“What really excites me about this neutron imaging approach is that it allows us to efficiently and accurately image carbon distributions in soils at the scales at which carbon accounting needs to take place,” added Brody. “And we can do that repeatedly over the growing seasons, to see how that changes with different climates and land management practices. Eventually, you could use it to identify which specific land management practices more efficiently extract carbon from the atmosphere and store it in the soil.

“This new carbon sensing method is an example of thinking outside the box and bringing together researchers from diverse backgrounds, here physical sciences and earth sciences, to create new technology that addresses the challenges of climate change,” said Cameron Geddes, Director of ATAP.

Right now, the project is fresh out of the lab, and Persaud, Brodie and their colleagues are set to test it soon in real soils in an outdoor system. “We’re really excited to test this on the ground here at Berkeley Lab after the rainy season,” Persaud said.

“The next step is to make this process deployable in the field and more automated, so that it can be integrated into things like combines and tractors, so that it becomes part of the sensing capabilities that you find in farms and through forests,” Brodie added. “There really is huge, huge potential in there.”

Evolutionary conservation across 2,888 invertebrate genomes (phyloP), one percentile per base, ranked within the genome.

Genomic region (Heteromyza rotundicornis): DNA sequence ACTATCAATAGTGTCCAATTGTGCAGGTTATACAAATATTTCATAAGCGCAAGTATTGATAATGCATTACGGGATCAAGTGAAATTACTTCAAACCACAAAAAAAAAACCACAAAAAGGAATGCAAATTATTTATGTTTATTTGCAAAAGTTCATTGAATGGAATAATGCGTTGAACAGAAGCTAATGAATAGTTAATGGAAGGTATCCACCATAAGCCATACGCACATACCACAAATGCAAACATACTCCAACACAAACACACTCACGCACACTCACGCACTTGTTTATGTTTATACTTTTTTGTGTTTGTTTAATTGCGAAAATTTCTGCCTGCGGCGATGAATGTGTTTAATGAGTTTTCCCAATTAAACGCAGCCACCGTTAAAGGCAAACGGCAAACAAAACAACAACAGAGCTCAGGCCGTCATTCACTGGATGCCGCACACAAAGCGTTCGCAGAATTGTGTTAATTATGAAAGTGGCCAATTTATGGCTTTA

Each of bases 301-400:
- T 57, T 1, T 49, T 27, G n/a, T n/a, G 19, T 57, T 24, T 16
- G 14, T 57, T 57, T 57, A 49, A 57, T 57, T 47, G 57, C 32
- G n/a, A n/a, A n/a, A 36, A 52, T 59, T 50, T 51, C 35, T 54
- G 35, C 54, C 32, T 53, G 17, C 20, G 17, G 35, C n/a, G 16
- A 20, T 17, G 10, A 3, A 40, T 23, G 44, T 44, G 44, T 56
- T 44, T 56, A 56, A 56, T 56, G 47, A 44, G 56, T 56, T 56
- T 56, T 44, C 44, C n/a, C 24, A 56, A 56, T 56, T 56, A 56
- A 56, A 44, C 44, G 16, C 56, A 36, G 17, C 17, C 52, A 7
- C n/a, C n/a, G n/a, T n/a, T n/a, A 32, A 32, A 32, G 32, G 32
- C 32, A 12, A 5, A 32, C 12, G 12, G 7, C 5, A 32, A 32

Reference: “A fully digital associated particle imaging system for the 3D determination of isotopic distributions” by Mauricio Ayllon Unzuetaa, Bernhard Ludewigt, Brian Mak, Tanay Tak and Arun Persaud, June 14, 2021, Examination of scientific instruments.
DOI: 10.1063/5.0030499

Founded in 1931 on the belief that the greatest scientific challenges are best met by teams, Lawrence Berkeley National Laboratory and its scientists have been awarded 14 Nobel Prizes. Today, Berkeley Lab researchers are developing sustainable energy and environmental solutions, creating useful new materials, pushing the boundaries of computing, and probing the mysteries of life, matter, and the universe. Scientists around the world rely on the facilities of the laboratory for their own scientific discovery. Berkeley Lab is a multi-program national laboratory, operated by the University of California for the US Department of Energy’s Office of Science.

The DOE’s Office of Science is the largest supporter of basic physical science research in the United States and works to address some of the most pressing challenges of our time.

Teresa H. Sadler